Florida company fights Google over search results rankings

By Kerry Goff | Oct 23, 2016

MIAMI -- Wagoner Firm PLLC, an Albany law firm focused on startups, technology companies and securities, has been representing a Miami-based business in a suit against Google, which has not fared well for the internet giant.

Google was sued in 2014 by e-ventures Worldwide LLC of Florida, which offered techniques to improve search results rankings without having to pay Google, according to an Albany Business Review article.

The case  e-ventures v. Google alleged that Google delisted e-venture affiliated sites for violating Google's internal guidelines when no policy was broken. Attorney Matt Wagoner was hired to represent e-ventures with Rich Gora of Gora LLC in Stamford, Connecticut.

"Both of us have experience working on unfair competition cases, which is the basis," Wagoner told the Florida Record. "Google's defense is a First Amendment defense, which the court rejected so far. Ultimately, we believe there will be issues of fact that will require them to be tried."

According to the details in the official court document, during 2014, Google removed more than 300 websites affiliated with e-ventures from its search results starting after deciding the sites were “pure spam.” E-ventures claims it did not break Google's policy and argues that Google targeted e-ventures because it threatened Google's business model.

Google argued that the First Amendment protects their decision about how e-ventures’ websites appear in search results.

As a result of these removals, e-ventures’ websites could not be located by anyone using the Google.com search engine and they claim it severely hurt business.

"This case is the first case to survive motion to dismiss," Wagoner said. "It's a landmark for similarly situated businesses, any business that relies on Google for SEO purposes. It could result in a change in how [Google] does business."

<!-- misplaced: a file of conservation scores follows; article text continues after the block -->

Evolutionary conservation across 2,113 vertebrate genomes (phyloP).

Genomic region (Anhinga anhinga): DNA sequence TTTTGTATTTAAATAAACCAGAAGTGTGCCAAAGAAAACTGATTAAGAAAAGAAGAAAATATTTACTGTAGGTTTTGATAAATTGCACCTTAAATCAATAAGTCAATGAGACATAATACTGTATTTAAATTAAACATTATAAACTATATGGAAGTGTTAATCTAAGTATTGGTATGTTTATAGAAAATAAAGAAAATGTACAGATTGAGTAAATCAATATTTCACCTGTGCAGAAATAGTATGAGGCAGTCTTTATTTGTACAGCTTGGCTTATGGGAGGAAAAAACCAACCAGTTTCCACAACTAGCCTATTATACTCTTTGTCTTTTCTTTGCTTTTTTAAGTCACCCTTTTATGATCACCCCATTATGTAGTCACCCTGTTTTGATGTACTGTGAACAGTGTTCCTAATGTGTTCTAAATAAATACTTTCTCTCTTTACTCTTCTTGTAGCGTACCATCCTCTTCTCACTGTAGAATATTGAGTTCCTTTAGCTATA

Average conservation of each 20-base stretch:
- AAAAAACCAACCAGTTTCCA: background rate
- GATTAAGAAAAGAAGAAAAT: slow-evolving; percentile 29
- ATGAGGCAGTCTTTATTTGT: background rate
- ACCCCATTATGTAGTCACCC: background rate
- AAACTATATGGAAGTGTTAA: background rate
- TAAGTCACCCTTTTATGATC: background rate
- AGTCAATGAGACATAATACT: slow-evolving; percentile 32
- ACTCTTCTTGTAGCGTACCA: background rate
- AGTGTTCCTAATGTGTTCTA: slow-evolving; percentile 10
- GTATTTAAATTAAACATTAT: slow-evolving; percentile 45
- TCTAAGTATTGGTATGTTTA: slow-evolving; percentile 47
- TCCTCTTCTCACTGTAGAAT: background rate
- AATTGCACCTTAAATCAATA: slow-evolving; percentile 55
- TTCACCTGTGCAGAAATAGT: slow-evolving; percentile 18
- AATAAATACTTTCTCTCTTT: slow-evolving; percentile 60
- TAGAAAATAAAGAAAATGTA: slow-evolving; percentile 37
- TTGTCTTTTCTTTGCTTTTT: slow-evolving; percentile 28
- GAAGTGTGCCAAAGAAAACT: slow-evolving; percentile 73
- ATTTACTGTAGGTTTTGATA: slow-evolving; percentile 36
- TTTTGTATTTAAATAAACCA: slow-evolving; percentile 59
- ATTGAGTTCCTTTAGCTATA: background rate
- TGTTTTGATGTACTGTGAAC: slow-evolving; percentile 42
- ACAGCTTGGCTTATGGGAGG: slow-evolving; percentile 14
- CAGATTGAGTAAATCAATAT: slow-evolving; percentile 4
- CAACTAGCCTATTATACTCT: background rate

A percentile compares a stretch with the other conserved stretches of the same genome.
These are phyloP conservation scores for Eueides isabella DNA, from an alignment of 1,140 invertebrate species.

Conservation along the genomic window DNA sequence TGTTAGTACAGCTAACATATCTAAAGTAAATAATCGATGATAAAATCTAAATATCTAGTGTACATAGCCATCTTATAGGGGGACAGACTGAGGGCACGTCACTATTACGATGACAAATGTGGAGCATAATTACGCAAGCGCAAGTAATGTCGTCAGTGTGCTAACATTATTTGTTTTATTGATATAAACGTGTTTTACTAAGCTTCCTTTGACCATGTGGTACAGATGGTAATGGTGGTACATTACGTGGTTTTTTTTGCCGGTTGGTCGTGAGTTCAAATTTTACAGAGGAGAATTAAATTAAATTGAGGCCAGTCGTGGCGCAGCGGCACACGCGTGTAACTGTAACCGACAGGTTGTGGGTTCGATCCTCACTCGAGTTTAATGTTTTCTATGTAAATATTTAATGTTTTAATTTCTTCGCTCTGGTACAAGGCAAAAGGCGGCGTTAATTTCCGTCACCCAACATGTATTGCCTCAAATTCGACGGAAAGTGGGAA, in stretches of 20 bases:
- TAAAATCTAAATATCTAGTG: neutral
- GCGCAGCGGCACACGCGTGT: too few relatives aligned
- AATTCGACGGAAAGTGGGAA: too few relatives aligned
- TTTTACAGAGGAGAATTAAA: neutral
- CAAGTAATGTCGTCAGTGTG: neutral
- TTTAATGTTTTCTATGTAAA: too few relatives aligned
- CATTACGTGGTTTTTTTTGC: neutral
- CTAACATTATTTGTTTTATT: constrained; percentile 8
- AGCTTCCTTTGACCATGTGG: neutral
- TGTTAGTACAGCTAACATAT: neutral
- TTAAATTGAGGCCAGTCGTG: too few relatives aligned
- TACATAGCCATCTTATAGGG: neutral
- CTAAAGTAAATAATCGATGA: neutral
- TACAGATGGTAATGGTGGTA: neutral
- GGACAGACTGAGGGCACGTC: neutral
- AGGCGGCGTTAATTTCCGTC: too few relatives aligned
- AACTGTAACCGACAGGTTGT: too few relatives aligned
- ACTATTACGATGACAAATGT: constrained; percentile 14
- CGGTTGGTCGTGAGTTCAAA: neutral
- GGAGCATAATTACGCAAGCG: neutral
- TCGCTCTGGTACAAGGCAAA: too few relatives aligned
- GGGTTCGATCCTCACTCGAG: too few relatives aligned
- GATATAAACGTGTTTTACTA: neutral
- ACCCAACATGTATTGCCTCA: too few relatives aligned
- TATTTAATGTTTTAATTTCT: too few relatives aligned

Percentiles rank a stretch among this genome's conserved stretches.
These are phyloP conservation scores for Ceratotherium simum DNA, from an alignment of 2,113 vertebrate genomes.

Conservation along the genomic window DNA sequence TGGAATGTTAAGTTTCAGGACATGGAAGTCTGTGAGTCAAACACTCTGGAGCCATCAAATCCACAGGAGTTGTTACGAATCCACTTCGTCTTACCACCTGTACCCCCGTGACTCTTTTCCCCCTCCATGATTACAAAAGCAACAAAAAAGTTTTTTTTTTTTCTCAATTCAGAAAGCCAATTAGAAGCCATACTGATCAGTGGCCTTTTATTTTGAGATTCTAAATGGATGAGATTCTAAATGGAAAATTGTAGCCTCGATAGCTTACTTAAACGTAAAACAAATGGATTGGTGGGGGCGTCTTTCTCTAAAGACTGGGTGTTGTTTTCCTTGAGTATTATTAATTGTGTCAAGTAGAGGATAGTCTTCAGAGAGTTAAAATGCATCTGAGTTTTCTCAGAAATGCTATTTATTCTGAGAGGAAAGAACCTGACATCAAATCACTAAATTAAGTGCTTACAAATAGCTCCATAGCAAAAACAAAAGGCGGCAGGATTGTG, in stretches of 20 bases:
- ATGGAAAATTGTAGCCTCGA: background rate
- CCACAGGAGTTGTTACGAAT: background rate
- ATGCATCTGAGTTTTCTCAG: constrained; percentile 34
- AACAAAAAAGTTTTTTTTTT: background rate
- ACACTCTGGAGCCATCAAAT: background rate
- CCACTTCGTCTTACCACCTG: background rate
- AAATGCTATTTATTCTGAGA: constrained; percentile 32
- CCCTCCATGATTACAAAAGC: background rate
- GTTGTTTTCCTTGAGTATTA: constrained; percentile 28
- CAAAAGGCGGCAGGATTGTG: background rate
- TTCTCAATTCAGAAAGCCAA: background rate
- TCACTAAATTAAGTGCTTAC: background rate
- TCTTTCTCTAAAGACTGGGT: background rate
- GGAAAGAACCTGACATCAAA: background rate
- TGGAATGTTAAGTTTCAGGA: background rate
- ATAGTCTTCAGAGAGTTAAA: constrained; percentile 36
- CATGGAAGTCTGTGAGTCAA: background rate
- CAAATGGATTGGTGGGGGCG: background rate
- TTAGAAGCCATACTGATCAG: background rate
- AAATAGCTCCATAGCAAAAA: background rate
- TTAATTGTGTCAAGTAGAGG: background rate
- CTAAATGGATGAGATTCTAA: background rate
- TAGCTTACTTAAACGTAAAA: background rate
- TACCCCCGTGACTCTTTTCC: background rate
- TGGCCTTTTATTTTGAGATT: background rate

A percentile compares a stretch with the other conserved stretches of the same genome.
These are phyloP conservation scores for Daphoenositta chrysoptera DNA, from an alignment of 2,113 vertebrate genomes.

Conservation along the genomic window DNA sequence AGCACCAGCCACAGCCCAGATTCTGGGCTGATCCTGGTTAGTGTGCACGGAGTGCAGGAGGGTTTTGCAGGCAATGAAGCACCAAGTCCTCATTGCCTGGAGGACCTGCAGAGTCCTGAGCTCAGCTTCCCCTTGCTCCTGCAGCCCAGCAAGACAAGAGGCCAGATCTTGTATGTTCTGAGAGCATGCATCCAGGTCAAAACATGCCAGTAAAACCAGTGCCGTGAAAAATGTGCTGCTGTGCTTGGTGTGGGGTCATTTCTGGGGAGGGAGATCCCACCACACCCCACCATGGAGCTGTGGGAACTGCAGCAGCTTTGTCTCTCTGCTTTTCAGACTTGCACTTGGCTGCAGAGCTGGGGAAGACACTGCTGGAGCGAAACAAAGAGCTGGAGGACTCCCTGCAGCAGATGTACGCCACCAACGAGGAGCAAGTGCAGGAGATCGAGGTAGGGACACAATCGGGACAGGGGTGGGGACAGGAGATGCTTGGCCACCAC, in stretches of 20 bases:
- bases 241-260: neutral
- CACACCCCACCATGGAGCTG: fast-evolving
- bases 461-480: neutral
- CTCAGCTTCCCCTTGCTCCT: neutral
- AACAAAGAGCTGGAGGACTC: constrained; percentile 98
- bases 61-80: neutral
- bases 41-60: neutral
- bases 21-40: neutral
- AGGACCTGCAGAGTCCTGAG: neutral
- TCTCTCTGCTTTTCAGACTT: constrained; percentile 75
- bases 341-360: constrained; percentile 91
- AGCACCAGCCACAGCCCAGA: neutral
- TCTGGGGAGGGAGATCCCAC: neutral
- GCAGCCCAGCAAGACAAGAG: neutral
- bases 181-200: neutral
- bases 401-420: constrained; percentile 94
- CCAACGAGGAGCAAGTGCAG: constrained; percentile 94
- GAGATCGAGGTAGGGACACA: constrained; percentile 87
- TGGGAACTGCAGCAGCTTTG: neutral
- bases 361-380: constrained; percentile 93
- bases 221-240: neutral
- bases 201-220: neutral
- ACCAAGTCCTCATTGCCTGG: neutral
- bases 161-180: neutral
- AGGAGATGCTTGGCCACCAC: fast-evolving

In a Forbes article, it explained that e-venture also alleged that Google’s public statements about its removal policy were false, deceptive and misleading because they are inconsistent with what Google did to them.

“[E-ventures] alleges that Google’s conduct towards it was motivated by anti-competitive reasons and to punish plaintiff for engaging in ‘pure spam’ and not on the content of the websites,” the Forbes article said. “Google moved to dismiss the lawsuit. The court rejected virtually all of Google’s arguments.”

Forbes also explained that the court supported e-ventures every step of the way, which has put Google in an unfavorable situation.

“If, for whatever reason, [e-ventures] actually makes real substantive progress in this lawsuit, the implications for Google could be seismic,” the Forbes article said. “The plaintiff’s allegations go to the core of Google’s search indexing practices. If Google can’t freely decide to downgrade or de-index what it considers to be ‘pure spam,’ then Google faces liability pretty much any time it automatically or manually rejiggers its index (which always creates some winners and some potentially-litigious losers).”

This court case has become the virtual straw that may break the camel’s back, the Forbes article posited.

“It seems hard to believe that this case will be the one to break Google, especially given all of the prior attempts from more sympathetic plaintiffs, but that’s what makes this court’s initial ruling so disquieting,” it said.

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